Summer is right around the corner, and with it a “make-or-break” time for corn and soybeans. Prices tend to rise in spring planting season as traders and end users attempt to account for variables like weather. Prices fall as summer planting progresses and traders become more confident that sufficient supplies will be produced. This summer’s North American crop is critical.
Exploding global demand – particularly from China as it rebuilds its virus-decimated pig crop — and supply constraints from a South American harvest decimated by extremely dry weather are causing prices to soar. Corn and soybeans rallied within striking distance of their 2012 all-time contract highs before backing off last week. North American supplies will be needed to deal with what has become very real and potentially-dangerous shortages.
Planting Intentions Report Powers April Rallies
The USDA’s March planting intentions showed a small increase in soybean acres and virtually no increase in corn acres. This caused prices of both commodities to take off in April. Front contract “old crop” soybeans were trading at $13.64 per bushel prior to the March report. Soybeans traded as high as $16.67 per bushel ten days ago – an increase of $22.2% in just one month.
Front contract corn prices rose even more on a percentage basis. They rallied from a low of $5.33 per bushel prior to the release of the report to an intra-day high of $7.35 two weeks ago – a gain of 38%. Historically-high prices like this should incentivize farmers to plant “fencepost to fencepost”, using every acre of available land. Will the smoking hot rallies in both markets be enough to increase planted acres and reduce demand? That’s the billion-dollar question.
The two charts below illustrate the seasonal tendency of soybeans and corn to decline in summer and early fall over the past 10 ½ years. While this doesn’t happen every year – there was virtually no decline in 2020 – we believe current price levels, combined with an extremely overbought market, make soybeans and corn especially vulnerable to these types of seasonal declines this year. Barring adverse North American weather, we expect significant downside corrections in soybeans and corn before Labor Day.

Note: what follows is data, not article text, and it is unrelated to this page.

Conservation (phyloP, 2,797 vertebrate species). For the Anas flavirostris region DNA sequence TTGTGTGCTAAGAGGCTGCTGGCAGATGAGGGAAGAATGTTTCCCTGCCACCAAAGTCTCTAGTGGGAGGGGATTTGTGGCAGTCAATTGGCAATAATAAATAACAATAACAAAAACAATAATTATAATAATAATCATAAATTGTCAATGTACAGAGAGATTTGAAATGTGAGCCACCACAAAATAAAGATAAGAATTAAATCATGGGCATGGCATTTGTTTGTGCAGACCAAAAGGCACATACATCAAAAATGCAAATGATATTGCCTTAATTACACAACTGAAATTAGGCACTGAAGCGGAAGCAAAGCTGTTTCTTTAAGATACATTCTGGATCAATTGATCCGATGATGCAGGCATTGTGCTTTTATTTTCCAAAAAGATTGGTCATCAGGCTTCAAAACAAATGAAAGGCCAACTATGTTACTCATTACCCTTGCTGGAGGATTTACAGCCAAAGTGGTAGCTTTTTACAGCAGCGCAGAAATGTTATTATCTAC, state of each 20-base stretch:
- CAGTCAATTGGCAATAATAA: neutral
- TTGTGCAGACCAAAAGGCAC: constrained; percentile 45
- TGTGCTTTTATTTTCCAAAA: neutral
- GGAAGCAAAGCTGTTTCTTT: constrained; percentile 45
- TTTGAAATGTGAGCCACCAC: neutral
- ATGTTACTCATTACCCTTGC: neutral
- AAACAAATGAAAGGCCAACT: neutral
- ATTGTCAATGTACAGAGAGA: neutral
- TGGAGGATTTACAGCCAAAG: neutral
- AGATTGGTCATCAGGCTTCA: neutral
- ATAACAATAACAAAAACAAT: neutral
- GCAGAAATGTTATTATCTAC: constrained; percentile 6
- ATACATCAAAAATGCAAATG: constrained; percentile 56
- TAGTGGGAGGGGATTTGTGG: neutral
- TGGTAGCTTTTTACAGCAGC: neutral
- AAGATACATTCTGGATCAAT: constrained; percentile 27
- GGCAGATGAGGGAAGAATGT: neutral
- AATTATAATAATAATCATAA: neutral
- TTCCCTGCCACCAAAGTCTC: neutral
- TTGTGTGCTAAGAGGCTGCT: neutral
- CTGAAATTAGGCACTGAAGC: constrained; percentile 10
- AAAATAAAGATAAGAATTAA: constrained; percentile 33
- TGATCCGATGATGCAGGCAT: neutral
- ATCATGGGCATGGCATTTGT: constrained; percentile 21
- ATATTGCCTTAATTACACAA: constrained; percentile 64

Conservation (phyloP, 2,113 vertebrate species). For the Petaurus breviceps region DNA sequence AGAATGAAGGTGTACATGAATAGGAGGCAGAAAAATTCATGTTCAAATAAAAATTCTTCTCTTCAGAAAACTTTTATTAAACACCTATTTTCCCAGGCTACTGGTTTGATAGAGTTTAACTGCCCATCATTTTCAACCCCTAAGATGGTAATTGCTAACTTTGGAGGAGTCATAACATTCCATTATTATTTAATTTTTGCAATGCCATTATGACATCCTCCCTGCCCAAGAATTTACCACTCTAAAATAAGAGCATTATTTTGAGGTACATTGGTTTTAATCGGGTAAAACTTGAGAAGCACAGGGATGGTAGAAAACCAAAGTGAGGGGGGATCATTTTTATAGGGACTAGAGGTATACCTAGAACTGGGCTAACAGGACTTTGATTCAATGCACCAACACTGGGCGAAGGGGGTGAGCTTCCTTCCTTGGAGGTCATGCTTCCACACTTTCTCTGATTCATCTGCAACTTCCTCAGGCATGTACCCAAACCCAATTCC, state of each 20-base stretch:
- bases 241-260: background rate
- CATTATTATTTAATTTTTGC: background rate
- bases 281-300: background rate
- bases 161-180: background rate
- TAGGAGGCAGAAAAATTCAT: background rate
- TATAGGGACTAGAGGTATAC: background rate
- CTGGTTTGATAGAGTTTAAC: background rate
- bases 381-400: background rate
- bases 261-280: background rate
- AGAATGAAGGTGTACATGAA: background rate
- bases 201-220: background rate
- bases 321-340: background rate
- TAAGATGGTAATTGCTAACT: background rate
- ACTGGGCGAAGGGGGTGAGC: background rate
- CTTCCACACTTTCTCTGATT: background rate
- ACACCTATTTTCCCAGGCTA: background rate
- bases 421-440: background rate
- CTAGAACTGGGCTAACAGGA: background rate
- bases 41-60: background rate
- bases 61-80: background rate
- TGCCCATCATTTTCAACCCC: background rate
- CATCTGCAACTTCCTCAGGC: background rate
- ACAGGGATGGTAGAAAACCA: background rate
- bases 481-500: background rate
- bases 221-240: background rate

Data Source: Reuters/Datastream
Data Source: Reuters/Datastream
Potential Downside Pressure from Farmer “Marketing”
High prices can affect farmer “marketing” which involves hedging/pre-selling of expected production in the futures or forward markets. Favorable prices can incentivize producers to sell forward their expected harvest in order to lock in profits early in the growing session. Declines are reinforced or reversed later in the summer growing season as farmers get a better idea of how many bushels they are going to produce, and either close out or add to their hedges.
Corn and soybean prices have risen in almost a straight line. It’s human nature to hold out for more. We believe this is happening now. Home sellers are doing the same thing in the hot housing market. In both cases, prices will eventually rise high enough to squelch demand and lead to a reversal. It’s too early to know whether the market has reached that level, but we suspect we are getting close in both corn and soybeans.
Farmers who haven’t locked in gains yet, may rush to do so once they believe the current rally has run its course. This could add to the speed of any correction – and cause prices to fall further.
Soy Options: A Reasonable Way to Play Summer Correction
September at-the-money put options in corn are indicating an implied volatility north of 40%. In our opinion, this is too rich for a reasonable fixed-risk short position. The situation is better for soybeans. September at-the-money put options indicate a high, but far more reasonable, valuation with an implied volatility of 20.4%.
RMB Group trading customers may want to consider using September soybean puts to create a fixed-risk short position. Consider buying September 2021 $13.00 puts while simultaneously selling an equal number of September 2021 $12.00 puts for a net cost of $700 or less. Look for September soybean futures to hit our downside target of $12.00 per bushel prior to option expiration on August 27th.
Your maximum risk is the amount you paid for your spread(s) plus transaction cost. This trade has the potential to be worth as much as $5,000. Prices can and will change, so contact your RMB Group trading professional for the latest.
Please be advised that you need a futures account to trade the markets in this post. The RMB Group has been helping our clientele trade futures and options since 1991. RMB Group brokers are familiar with the option strategies described in this report. Call us toll-free at 800-345-7026 or 312-373-4970 (direct) for more information and/or to open a trading account. Or visit our website at www.rmbgroup.com. Want to know more about trading futures and options? Download our FREE Report, the RMB Group “Short Course in Futures and Options.”
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The RMB Group
222 South Riverside Plaza, Suite 1200, Chicago, IL 60606
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